Steelheart, by Brandon Sanderson

Steelheart“I’ve seen Steelheart bleed.”

I gave this book to my husband to read first, since he’s a bigger Sanderson fangirl than I am and I can trust him to tell me if a book is worth reading. He flat-out loved this book, and when he was pestering me to put it on the top of my TBR he kept waxing poetic about that first line, “I’ve seen Steelheart bleed.”

So I started reading it, and I read that first line, and I was like, all right, that’s cool, I guess. But by the end of the prologue, when our narrator repeats that line? Sold. Sold, sold, sold.

The premise of this book is that one day, people start waking up with superpowers, which is awesome, and then proceed to become supervillains called Epics, which is… less awesome. No person who gets these powers becomes a hero; all of them seem to be out to become the most badass subjugator of regular human beings. The titular subjugator, Steelheart, is the more or less benevolent dictator of Newcago, a Chicago which has turned to steel because Steelheart, you know, and is also constantly under darkness to protect another Epic called Nightwielder.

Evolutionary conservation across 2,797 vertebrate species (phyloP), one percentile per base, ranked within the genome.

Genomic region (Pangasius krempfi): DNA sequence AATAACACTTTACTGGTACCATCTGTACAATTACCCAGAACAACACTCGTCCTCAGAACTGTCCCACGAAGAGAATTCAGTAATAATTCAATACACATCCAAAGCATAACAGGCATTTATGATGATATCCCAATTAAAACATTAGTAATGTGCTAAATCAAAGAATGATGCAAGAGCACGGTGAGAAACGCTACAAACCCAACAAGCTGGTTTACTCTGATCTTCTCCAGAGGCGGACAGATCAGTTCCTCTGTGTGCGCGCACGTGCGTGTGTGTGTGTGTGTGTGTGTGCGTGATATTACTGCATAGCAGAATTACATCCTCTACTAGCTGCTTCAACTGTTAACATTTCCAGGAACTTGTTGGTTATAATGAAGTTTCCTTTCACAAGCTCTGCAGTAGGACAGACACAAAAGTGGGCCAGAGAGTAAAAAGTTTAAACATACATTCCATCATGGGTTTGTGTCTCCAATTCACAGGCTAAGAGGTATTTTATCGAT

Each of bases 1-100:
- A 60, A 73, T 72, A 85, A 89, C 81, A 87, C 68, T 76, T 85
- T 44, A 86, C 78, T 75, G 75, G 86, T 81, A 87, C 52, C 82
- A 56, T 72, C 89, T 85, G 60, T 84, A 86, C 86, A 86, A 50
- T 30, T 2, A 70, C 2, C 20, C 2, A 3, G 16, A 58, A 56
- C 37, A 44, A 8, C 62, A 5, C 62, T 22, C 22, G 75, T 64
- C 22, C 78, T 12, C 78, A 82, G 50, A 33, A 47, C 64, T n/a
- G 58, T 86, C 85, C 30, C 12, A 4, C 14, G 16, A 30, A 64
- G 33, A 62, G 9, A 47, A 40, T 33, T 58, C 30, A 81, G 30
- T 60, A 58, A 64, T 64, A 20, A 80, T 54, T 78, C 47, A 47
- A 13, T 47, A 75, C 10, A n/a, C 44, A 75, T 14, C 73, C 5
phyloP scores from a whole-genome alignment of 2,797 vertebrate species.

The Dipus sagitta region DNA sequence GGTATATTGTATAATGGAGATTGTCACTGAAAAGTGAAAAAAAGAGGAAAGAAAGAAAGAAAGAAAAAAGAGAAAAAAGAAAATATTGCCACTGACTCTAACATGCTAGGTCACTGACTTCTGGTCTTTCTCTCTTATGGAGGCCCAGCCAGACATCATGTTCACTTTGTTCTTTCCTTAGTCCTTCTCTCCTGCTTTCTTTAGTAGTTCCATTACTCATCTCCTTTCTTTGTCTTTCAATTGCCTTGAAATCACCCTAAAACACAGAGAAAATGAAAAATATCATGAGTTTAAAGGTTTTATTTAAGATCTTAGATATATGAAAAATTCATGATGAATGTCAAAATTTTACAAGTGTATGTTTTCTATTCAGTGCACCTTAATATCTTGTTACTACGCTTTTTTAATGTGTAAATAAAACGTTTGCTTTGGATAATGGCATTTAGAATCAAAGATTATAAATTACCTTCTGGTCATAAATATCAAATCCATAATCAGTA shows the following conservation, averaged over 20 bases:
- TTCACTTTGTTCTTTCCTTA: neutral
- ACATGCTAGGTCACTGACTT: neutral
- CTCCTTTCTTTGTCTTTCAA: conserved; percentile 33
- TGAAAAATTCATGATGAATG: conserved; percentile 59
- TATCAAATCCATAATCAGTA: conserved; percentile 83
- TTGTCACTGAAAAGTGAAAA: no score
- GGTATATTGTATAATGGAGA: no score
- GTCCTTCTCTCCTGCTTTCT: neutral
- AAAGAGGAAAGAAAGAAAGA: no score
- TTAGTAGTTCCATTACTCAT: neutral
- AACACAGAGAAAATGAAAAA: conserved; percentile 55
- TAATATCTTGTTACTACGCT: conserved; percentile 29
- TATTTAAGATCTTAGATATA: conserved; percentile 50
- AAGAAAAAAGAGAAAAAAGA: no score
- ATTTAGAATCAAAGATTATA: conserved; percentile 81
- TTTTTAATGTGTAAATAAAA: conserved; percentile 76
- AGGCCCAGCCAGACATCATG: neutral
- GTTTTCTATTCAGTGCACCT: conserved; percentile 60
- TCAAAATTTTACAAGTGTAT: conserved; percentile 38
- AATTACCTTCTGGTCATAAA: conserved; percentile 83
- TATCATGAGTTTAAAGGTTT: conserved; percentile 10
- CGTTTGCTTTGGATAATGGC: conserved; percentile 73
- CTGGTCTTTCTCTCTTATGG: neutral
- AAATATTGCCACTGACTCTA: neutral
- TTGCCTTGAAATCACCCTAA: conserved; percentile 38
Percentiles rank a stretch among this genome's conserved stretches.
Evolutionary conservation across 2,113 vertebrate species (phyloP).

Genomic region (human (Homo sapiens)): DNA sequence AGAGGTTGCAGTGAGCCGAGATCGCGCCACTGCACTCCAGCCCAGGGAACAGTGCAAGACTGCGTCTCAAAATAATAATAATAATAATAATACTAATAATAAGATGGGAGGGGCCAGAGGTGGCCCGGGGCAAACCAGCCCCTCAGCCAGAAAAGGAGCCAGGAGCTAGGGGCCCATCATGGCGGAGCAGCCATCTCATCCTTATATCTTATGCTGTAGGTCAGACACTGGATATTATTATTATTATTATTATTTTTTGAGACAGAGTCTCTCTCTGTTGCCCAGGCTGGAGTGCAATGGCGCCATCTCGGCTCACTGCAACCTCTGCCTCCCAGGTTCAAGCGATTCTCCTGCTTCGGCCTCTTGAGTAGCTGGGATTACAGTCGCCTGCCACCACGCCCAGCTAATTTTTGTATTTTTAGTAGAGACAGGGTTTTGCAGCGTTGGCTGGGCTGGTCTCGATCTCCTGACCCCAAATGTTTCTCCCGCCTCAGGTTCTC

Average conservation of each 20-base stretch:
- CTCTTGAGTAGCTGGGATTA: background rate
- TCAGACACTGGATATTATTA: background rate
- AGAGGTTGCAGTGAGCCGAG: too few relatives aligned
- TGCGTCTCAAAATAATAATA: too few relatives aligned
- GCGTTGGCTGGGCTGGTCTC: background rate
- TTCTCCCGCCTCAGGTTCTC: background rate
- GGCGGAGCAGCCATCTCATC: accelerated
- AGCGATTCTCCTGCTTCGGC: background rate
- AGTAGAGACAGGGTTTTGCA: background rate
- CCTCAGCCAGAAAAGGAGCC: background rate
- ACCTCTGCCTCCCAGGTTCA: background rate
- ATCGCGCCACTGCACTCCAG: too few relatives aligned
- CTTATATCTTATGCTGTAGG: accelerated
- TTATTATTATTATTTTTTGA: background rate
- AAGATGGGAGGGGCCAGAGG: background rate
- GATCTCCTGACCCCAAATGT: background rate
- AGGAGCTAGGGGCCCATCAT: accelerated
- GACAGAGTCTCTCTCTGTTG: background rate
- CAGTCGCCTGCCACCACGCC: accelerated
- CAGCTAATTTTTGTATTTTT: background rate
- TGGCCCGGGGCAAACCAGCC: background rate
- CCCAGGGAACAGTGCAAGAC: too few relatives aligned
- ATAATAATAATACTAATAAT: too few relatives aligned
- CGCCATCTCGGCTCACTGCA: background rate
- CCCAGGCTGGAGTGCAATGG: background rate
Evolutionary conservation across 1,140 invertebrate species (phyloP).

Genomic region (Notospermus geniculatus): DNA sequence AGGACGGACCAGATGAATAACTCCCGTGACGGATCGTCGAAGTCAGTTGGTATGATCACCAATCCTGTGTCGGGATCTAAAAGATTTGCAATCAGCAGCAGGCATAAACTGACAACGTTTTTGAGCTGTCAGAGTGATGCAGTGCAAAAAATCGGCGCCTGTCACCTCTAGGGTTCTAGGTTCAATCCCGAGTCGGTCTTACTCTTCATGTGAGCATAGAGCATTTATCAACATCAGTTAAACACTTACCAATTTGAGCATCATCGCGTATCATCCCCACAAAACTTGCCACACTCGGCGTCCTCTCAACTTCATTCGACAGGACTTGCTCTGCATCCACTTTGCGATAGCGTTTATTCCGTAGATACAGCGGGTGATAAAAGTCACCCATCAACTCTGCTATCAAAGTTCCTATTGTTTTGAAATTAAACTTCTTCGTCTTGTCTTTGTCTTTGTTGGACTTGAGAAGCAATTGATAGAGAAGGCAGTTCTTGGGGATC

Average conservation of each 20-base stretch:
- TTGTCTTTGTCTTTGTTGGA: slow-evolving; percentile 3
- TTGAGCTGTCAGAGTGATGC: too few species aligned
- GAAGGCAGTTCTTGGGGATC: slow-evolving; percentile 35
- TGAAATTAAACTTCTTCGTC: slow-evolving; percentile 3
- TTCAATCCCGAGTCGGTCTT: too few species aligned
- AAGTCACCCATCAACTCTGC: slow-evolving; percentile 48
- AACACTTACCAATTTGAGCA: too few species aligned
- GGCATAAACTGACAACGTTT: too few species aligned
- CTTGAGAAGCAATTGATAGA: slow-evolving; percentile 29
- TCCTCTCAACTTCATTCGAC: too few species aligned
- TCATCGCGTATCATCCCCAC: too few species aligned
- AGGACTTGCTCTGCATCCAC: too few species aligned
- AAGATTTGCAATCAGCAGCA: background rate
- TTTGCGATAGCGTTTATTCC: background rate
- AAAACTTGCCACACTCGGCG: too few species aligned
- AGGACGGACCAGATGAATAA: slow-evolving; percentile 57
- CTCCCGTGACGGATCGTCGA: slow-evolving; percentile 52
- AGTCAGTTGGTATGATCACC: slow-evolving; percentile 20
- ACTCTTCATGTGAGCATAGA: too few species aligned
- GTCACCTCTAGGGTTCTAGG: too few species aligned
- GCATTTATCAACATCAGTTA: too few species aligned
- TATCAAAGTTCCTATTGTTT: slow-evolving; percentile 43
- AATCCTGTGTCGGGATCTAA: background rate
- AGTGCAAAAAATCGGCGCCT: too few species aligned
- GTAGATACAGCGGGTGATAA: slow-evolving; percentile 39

But our narrator, David, is not content to live with the status quo, not leastly because Steelheart killed his father in the prologue and should therefore prepare to die. He finagles his way into an underground (literally; much of Chicago’s population lives underground these days) resistance force called the Reckoners, who kill off minor Epics here and there and who are a little put off by David’s half-baked plan to take down Steelheart. But of course they are swayed to it, and so we get to watch the plan finish baking and culminate in an epic battle (get it?).

It’s a pretty good story, with the villains and the heros and the intrigue and the fighting, but where it is great is in the humor. The most obvious source of humor is David’s inability to craft a good metaphor, or a bad one, or really any kind of metaphor, although once he explains them to himself or others they make a weird kind of sense. But there is also the fact that these Epics end up with some really terrible names like Fortuity and Refractionary, and that one of the Reckoners has decided to embrace his Scottish ancestry even though he’s super Southern, and it’s this sort of constant background humor that really made me fall in love with this book.